Digital financial adviser National Capital has hit $100 million in KiwiSaver funds under advice.
National Capital founder Clive Fernandes says with the KiwiSaver total approaching the $100 billion mark ($971 billion in Q1 according to the Reserve Bank), a huge proportion of New Zealanders are still not getting any advice on their KiwiSaver accounts.
He thinks while advising on KiwiSaver has not historically been a viable business model for independent and small firm advisers, the advance of digital tools means this may no longer be the case.
National Capital has built its business giving digital or robo advice through its inhouse-built platform. It has spent close to a $1million building and refining its system and now has a development team of four programmers and designers.
Fernandes, who was 20 years in the IT industry prior to starting National Capital, is also involved in the development side. He started the Auckland-based firm four and a half years ago when it became one of the first financial advice companies to get a digital advice exemption from the Financial Markets Authority. In 2021 it was acquired by Auckland-based financial planning company Saturn Advice.
Fernandes says National Capital now has close to 2000 clients, with an average account balance of $50,000. Over the past two years there has been growth in six figure balances and, in the demographic approaching retirement age, $1 million accounts.
“Approximately the revenue is about 0.2% per year. That just isn’t enough money for a human adviser to go out there and give advice one client at a time. A small adviser wouldn’t be able to use that model so we need to encourage advisers to use digital tools.”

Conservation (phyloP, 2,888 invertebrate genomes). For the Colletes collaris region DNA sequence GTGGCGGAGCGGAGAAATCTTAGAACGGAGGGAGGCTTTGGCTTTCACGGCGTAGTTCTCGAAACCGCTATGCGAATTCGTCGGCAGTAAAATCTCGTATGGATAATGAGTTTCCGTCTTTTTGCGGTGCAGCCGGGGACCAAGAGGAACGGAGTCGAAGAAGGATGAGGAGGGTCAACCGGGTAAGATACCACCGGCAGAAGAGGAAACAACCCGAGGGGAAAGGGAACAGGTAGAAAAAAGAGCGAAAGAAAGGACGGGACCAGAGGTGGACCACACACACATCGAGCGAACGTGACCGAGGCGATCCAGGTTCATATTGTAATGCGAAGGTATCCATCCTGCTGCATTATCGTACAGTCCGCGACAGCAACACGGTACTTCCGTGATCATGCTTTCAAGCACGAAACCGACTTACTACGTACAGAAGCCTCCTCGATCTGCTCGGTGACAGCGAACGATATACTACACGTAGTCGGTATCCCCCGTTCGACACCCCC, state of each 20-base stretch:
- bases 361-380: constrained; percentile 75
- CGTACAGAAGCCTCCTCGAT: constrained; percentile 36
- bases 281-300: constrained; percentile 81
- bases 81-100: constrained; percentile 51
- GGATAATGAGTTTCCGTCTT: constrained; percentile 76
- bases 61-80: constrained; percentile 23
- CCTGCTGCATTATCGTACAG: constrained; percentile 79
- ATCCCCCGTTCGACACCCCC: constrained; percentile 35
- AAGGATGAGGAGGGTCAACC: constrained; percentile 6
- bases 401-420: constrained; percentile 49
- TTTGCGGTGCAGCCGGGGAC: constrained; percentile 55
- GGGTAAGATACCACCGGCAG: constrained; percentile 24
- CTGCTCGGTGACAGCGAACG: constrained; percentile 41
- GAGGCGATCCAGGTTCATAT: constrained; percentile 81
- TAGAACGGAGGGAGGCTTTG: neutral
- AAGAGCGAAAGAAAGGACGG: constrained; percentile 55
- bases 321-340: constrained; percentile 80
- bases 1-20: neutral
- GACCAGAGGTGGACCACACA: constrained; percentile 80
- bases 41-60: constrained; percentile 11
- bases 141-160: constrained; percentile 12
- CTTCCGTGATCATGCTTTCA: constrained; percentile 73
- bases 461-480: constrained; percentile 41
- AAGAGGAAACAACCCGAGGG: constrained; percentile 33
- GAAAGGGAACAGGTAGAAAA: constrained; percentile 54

Fernandes says with $100 billion in KiwiSaver funds the industry doesn’t need to compete for a slice of the pie.
“There is no way one company can advise on all of this. We should be working together to build a knowledge base and offerings to do a better job.”
He says National Capital wants to talk to independent or small firm advisers and is willing to share its digital knowledge to see if there are suitable tools available in the market, or if National Capital could partner with them.
“At the moment it’s nothing specific, more a conversation. Financial advisers should start collaborating to find solutions that smaller advisors can use.”
National Capital is paid by KiwiSaver providers that include advice in their management fees. This includes AMP, ANZ (ANZ and OneAnswer), Booster, Fisher Funds (Fisher Funds and Fisher Funds TWO), Generate, Mercer, Milford, Nikko and Pathfinder.
“It’s similar to the way mortgage and insurance brokers work but we don’t need to move someone to a provider to get paid.”
National Capital also gives advice to clients of providers that don’t include advice in their fees, such as Simplicity.
“They will still get a basic recommendation of what type of fund is suitable and which provider, but not ongoing advice on the recommended fund or updated recommendations.
“Our whole business model is based on the fact that we are giving a lot of automated advice.”
Fernandes says there are a range of issues including people not properly understanding what KiwiSaver is, confusion about the range of providers and funds, and among those closer to retirement age, worry that they don’t have enough in their accounts. “It starts as an educational journey and then we recommend the right fund.”
He says while many of the banks and providers now offer digital tools, most are risk profilers.
“They ask how comfortable you are with volatility which I don't think is how advice should be given. That is not what a real life financial adviser does. They give advice based on the person’s situation, income etc. This is what the National Capital system does.”